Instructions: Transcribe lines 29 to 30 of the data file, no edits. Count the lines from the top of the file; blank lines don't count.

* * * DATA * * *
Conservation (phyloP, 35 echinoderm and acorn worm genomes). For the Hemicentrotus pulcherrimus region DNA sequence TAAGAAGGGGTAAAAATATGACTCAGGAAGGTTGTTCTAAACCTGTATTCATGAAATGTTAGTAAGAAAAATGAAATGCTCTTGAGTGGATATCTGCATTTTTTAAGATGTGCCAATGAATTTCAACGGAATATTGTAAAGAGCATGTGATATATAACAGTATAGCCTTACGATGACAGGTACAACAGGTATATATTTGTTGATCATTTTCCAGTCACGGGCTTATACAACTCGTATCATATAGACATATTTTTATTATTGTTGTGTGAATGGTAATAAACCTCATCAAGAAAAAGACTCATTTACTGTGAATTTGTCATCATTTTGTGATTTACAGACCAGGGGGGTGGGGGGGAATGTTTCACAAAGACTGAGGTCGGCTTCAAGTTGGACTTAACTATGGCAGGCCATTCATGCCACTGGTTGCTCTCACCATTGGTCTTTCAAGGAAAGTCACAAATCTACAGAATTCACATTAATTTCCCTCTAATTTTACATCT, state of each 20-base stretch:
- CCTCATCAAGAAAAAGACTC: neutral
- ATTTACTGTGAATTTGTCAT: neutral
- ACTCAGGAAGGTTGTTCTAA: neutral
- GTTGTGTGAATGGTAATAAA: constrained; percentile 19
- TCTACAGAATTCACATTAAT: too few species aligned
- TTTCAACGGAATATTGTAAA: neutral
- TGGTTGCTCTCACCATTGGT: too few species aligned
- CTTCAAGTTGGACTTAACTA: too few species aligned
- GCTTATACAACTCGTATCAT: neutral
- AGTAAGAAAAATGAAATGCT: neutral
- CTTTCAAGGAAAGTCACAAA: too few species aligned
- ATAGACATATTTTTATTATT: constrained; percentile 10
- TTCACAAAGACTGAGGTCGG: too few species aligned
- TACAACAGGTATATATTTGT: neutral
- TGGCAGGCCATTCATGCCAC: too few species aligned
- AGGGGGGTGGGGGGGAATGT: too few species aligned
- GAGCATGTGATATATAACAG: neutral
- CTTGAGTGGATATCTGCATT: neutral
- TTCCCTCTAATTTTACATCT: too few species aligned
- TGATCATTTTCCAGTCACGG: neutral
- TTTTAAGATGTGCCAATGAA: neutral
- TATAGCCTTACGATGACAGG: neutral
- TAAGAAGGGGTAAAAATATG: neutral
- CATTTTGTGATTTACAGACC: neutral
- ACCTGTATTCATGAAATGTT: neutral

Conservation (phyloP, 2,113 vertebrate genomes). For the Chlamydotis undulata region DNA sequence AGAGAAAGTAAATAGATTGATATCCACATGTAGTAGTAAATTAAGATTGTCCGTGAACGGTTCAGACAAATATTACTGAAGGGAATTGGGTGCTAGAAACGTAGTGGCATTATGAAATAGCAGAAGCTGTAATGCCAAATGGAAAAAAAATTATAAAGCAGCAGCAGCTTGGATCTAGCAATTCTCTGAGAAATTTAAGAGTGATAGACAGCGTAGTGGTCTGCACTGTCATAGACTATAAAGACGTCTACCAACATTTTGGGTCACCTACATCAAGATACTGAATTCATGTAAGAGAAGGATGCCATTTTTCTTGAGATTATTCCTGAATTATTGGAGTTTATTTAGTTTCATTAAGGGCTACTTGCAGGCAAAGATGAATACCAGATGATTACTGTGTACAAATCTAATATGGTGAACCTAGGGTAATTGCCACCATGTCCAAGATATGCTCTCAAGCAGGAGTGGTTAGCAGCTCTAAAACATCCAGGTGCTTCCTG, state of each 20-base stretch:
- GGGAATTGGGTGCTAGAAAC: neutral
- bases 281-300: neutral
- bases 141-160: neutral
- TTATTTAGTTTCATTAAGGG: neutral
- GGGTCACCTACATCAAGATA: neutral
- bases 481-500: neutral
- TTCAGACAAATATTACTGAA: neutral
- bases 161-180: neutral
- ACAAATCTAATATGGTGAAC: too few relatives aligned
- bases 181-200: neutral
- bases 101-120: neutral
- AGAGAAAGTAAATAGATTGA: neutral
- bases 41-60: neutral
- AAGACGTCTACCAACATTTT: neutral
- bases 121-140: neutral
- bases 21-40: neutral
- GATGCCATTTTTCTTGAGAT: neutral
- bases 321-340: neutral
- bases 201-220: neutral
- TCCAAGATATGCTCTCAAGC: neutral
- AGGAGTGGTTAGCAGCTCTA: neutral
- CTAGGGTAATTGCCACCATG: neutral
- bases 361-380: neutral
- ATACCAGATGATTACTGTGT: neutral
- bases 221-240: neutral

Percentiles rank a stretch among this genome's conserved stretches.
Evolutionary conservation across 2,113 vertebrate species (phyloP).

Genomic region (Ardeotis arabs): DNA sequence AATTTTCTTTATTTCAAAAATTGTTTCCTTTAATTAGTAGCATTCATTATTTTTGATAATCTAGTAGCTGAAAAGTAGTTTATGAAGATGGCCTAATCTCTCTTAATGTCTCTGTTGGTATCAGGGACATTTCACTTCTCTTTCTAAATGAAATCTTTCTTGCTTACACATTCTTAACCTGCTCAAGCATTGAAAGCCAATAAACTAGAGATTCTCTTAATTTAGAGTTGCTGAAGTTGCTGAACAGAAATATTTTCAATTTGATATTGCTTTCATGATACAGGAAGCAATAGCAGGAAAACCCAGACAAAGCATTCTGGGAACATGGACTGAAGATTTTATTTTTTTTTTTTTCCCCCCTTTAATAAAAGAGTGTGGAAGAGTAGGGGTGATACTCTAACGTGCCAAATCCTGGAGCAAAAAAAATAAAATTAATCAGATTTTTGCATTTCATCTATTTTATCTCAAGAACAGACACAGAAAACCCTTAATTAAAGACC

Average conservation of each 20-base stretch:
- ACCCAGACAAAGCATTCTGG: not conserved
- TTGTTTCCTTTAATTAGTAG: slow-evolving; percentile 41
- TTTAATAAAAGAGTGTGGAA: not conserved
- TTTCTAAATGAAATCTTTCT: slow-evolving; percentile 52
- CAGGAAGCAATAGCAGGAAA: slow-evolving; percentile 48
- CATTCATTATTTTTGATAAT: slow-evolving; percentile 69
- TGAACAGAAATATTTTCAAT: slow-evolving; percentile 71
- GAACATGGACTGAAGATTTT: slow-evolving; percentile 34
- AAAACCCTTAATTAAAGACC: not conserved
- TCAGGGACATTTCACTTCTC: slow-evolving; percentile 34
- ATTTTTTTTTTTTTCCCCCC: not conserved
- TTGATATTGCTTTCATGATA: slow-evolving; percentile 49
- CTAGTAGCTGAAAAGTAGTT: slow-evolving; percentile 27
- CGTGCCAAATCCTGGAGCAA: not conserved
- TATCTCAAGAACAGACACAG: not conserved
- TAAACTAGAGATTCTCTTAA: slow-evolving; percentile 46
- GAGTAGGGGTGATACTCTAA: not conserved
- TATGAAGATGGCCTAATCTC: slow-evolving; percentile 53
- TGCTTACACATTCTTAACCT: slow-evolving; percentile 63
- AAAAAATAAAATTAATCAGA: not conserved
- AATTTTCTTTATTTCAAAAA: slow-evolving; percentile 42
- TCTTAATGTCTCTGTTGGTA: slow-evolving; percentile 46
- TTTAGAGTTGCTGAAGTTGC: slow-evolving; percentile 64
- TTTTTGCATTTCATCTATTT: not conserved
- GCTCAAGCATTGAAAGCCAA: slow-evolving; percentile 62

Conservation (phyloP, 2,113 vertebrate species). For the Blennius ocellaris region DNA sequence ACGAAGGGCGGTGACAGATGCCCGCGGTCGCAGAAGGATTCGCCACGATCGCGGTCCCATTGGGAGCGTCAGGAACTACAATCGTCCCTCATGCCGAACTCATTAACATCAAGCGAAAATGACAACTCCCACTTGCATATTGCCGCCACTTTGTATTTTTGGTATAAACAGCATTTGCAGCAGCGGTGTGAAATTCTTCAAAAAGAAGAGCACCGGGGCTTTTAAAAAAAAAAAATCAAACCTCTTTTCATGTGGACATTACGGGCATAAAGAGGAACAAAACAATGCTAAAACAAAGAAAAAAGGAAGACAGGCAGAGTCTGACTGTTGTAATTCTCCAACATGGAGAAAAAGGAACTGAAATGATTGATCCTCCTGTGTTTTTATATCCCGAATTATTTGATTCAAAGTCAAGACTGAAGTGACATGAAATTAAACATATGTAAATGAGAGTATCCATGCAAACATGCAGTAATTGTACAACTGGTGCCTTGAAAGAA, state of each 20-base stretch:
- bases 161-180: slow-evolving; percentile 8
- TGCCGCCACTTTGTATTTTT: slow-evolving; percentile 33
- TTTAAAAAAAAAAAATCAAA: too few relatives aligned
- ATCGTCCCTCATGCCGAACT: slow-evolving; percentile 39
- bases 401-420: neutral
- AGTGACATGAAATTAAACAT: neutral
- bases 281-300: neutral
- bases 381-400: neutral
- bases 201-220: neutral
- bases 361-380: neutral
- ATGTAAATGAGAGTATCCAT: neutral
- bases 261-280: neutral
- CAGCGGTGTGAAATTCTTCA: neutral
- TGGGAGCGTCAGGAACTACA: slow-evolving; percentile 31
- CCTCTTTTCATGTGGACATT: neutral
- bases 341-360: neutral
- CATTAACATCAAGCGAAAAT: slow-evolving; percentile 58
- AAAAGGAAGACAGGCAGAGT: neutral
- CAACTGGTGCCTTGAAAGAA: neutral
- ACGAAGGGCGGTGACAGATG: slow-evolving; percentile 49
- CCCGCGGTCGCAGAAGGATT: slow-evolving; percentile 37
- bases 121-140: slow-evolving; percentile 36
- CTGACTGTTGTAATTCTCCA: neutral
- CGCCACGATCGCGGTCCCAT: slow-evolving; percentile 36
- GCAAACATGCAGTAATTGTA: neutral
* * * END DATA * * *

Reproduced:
- bases 281-300: neutral
- bases 141-160: neutral